What is it about? Psychiatrist Dr. Alberto Rodriguez Quiroga explains.
When the company Niantic Inc. developed “Pokemon Go”, absolutely no one could have imagined the consequences of the game. Since its launch on July 6, 2016, rivers of ink have flown, news related to the game has occupied plenty of hours of TV and everyone has the feeling that Pokemon (short term for Pocket Monsters) are almost everywhere. These virtual creatures have unique characteristics that define them and make them so coveted by players around the world. They have unique skills, but also weaknesses, so it is best to fully know each one of the 18 different species of Pokemon. For example, water Pokemon species are very effective against fire type Pokemon, but instead are weak against the electricity type. On July 15 the game became available on the smartphones of the Spanish users. It is an augmented reality game, this means that is uses GPS and Google Maps to know the player’s real position at all times. Since then, it is easy to see groups of people swirling around the "Pokestops" landmarks of the city (such as statues or monuments) where players can get, always for free, the precious "Pokeballs", which are the only tool to capture these creatures.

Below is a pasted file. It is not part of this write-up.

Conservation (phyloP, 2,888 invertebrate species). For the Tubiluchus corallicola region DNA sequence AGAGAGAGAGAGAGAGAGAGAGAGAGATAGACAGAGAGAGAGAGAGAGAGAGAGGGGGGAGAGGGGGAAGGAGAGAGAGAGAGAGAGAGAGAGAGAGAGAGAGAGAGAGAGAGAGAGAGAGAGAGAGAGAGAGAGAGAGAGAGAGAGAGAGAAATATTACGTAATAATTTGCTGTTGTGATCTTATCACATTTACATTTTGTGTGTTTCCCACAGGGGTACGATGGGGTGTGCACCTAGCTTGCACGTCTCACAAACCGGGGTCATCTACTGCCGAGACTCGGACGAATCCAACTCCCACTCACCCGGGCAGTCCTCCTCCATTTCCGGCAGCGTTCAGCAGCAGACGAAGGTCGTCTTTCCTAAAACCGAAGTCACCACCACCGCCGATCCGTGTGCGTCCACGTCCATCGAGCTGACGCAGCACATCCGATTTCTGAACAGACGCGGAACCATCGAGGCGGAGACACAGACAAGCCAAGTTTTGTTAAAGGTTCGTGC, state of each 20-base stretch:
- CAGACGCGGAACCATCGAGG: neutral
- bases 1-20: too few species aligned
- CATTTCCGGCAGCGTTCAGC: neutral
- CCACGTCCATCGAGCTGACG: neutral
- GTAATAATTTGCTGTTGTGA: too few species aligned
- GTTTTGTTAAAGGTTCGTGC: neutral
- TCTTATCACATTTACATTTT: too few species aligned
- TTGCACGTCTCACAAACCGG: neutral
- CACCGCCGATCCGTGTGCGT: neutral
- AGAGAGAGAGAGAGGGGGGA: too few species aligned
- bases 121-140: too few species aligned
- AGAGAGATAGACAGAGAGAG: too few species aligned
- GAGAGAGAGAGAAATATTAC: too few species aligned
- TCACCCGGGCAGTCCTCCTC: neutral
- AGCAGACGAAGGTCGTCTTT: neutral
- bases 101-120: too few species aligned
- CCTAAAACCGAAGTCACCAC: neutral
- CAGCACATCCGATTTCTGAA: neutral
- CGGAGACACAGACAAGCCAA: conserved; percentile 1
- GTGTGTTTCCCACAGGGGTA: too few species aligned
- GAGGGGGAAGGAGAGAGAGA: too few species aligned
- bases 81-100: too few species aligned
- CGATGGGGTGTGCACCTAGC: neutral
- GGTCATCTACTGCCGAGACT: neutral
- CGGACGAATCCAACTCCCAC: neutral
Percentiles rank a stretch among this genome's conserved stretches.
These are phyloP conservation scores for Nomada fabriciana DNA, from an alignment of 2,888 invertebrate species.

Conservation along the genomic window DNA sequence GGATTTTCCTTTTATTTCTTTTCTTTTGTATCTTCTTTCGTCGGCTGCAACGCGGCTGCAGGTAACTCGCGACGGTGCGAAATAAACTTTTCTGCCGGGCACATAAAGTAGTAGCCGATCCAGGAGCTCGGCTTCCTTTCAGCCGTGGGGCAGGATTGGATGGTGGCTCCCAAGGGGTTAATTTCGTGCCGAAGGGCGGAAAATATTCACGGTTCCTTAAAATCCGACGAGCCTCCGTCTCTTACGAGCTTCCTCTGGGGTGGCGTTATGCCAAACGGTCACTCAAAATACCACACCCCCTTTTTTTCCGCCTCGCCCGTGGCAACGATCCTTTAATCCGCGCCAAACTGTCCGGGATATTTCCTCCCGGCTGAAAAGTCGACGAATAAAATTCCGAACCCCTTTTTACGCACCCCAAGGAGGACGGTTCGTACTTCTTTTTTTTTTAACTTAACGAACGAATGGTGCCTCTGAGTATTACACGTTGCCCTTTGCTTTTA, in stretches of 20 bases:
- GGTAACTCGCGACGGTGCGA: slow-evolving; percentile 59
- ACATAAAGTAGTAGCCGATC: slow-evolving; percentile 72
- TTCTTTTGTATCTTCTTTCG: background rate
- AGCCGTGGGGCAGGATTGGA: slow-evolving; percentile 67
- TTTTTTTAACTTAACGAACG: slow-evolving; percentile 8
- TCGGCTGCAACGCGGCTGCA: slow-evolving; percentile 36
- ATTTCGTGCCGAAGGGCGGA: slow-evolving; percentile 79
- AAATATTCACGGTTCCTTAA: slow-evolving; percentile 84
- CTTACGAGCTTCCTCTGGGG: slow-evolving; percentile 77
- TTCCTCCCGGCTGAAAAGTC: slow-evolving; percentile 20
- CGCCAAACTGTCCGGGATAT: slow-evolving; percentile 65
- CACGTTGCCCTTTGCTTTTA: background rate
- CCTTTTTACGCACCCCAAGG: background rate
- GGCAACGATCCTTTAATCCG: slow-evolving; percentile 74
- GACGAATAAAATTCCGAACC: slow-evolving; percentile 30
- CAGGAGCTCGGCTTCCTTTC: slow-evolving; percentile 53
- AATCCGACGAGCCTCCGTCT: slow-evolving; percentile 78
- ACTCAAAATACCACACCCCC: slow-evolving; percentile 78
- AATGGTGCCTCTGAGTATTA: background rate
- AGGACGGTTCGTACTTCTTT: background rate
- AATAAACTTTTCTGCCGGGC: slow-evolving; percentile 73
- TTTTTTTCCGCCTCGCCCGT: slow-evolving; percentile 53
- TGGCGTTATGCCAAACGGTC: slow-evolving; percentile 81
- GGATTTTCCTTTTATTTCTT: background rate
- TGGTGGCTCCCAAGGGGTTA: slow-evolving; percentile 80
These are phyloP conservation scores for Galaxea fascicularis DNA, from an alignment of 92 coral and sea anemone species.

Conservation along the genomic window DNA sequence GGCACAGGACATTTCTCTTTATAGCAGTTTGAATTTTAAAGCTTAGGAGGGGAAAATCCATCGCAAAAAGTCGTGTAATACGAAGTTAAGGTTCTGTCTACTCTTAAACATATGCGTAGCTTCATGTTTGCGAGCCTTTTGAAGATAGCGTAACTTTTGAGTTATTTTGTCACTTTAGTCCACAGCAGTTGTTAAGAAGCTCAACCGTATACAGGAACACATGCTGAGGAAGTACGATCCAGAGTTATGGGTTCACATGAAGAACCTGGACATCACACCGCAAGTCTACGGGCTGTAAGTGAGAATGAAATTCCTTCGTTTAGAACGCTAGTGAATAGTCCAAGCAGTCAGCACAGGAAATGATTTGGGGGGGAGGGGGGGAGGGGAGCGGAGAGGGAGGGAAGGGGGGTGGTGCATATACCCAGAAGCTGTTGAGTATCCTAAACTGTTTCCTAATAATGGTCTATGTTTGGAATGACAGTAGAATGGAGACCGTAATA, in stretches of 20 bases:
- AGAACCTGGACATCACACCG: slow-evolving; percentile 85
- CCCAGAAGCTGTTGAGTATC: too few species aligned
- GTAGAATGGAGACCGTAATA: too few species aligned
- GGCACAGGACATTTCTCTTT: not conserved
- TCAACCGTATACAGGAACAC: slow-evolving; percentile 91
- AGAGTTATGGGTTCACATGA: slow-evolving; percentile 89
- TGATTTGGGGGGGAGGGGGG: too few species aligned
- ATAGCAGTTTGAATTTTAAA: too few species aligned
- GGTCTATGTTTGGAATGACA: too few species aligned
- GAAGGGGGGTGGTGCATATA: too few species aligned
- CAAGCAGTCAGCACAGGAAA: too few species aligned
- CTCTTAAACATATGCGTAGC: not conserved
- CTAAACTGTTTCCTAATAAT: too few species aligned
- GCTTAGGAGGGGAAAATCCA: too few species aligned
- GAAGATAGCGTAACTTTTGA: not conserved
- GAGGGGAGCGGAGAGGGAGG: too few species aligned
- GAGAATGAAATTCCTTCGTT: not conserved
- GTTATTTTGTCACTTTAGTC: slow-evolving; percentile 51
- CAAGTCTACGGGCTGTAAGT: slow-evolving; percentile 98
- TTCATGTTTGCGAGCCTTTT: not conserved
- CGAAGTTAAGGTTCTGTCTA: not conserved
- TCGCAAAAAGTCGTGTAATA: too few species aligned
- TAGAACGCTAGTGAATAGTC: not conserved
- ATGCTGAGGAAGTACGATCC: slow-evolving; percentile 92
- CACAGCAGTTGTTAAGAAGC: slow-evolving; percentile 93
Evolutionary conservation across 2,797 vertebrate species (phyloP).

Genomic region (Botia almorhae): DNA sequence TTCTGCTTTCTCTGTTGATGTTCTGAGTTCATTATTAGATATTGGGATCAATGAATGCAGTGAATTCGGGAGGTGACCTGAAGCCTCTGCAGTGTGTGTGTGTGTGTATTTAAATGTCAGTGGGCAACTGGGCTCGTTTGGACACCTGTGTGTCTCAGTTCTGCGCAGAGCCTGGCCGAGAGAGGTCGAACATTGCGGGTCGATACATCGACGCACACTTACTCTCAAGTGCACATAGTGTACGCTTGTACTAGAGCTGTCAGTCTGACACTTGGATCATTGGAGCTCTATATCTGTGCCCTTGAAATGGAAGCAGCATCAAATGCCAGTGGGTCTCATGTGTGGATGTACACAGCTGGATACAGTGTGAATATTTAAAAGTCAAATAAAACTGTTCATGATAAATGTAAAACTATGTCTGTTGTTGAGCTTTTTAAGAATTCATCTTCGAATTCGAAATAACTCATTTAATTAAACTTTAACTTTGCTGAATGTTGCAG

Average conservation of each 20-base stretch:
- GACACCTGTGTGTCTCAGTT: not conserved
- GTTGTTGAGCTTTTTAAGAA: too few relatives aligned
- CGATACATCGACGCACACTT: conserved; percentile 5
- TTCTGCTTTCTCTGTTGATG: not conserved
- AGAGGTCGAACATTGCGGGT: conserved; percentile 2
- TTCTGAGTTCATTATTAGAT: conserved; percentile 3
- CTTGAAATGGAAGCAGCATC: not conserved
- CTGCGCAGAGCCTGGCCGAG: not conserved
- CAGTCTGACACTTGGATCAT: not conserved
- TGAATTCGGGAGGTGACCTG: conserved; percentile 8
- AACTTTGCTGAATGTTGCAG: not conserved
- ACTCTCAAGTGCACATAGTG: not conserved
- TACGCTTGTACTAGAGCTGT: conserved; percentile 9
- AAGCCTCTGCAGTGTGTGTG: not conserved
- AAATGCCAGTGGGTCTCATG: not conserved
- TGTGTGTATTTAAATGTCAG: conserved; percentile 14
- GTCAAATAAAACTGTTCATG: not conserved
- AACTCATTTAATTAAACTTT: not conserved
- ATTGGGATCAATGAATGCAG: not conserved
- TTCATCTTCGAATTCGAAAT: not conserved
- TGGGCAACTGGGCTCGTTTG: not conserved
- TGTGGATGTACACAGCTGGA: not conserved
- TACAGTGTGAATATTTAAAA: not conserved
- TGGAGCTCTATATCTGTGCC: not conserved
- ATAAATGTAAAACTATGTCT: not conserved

The game's success is that it is universal. On the one hand, it connects people in their thirties with their own childhood or adolescence, when, in the late 90s, they spent hours playing the original game. In this way it awakens pleasant memories and helps a whole generation to step out of their usual routine and return back to a time without many responsibilities in their life. Moreover, children and adolescents who might not know anything about Pokemon have also gotten on the bandwagon. In addition, unlike other games aimed at a male or female audience, the game is not specifically gender relevant. Player profile will vary from the person who has never played any Pokemon game to the one who knows every detail about these virtual beings.
What’s the game about?